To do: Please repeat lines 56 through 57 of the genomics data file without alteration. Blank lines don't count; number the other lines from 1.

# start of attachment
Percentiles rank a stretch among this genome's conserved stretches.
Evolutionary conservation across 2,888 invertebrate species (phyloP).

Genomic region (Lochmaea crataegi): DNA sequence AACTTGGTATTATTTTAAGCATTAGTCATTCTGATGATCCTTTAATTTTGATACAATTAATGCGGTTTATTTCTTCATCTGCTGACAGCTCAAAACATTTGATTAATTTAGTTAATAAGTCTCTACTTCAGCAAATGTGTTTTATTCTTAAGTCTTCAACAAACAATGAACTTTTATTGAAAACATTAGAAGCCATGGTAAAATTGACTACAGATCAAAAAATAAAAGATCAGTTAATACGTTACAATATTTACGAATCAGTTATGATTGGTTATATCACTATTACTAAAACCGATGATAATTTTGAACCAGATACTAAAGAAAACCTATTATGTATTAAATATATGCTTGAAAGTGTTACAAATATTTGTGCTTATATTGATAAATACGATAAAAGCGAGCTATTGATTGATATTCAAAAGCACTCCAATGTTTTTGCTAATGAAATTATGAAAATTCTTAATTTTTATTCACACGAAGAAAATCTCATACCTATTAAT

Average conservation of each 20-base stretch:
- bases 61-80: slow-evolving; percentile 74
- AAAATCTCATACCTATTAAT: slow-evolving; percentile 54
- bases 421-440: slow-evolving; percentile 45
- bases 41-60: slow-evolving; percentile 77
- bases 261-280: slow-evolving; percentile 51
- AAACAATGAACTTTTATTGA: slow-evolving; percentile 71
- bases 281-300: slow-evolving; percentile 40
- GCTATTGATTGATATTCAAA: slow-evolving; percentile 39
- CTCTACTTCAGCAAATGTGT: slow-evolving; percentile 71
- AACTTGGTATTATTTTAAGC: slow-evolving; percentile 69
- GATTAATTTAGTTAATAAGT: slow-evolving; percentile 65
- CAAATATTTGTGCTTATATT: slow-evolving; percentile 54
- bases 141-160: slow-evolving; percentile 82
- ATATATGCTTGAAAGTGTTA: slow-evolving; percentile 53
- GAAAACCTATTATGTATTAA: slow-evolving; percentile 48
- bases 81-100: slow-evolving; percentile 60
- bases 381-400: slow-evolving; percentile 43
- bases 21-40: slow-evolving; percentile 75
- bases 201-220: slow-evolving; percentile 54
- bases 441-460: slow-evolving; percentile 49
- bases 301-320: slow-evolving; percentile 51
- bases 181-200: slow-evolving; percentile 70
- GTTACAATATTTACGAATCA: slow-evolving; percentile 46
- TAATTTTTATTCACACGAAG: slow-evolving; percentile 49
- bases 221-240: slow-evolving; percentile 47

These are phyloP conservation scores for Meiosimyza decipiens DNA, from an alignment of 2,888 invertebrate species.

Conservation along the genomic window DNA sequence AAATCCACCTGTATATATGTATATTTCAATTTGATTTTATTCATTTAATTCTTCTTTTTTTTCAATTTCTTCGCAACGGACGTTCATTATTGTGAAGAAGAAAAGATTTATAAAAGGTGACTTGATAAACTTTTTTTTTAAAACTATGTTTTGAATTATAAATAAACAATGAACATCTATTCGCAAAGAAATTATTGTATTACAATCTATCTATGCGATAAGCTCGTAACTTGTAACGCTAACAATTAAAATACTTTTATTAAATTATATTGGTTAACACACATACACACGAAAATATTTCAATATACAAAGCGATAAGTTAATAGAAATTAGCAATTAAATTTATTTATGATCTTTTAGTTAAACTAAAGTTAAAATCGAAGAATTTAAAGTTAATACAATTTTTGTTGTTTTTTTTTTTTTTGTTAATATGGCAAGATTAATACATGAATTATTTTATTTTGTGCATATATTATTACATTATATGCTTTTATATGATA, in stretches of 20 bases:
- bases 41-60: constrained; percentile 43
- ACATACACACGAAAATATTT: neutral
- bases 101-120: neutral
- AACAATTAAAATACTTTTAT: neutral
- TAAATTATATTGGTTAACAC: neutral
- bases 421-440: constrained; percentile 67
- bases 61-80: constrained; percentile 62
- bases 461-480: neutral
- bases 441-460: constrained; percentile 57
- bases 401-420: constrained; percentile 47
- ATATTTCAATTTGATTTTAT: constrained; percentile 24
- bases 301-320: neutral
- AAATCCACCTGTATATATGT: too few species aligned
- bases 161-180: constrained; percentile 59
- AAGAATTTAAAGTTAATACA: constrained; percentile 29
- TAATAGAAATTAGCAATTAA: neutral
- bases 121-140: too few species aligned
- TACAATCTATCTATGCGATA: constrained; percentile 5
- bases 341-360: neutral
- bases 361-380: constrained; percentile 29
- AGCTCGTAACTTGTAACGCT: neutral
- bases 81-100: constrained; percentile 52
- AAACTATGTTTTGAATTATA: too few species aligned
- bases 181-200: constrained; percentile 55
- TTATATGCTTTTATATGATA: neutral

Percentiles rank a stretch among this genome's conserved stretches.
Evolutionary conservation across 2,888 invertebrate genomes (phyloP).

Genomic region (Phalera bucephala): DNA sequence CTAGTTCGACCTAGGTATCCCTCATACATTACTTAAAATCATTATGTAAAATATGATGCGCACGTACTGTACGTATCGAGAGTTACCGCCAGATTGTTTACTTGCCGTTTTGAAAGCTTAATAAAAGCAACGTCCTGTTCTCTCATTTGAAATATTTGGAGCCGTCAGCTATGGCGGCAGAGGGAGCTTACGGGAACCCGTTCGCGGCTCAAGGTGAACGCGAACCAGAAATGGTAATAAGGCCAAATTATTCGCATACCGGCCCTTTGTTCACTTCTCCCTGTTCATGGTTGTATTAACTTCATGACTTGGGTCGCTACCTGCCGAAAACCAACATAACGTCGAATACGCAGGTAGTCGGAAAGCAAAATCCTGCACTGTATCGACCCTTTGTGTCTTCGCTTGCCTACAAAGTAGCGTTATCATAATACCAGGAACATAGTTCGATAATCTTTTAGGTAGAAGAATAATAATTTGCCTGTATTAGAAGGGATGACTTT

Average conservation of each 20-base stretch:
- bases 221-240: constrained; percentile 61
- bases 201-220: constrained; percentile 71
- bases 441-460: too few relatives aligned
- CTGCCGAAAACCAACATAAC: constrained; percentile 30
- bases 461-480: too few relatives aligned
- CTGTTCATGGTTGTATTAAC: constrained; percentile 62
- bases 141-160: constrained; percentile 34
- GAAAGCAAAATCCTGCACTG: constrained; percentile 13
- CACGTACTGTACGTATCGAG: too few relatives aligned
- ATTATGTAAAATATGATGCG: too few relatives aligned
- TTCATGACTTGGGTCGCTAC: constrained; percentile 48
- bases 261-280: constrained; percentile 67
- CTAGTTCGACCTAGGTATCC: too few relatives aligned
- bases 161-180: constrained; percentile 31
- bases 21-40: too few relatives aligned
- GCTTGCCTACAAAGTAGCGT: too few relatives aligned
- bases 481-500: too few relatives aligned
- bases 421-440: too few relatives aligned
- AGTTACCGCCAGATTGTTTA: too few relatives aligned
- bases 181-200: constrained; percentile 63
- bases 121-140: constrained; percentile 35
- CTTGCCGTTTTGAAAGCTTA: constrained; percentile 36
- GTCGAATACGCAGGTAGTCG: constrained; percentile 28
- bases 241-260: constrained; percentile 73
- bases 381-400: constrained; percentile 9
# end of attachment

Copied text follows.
- TTATATGCTTTTATATGATA: neutral

Percentiles rank a stretch among this genome's conserved stretches.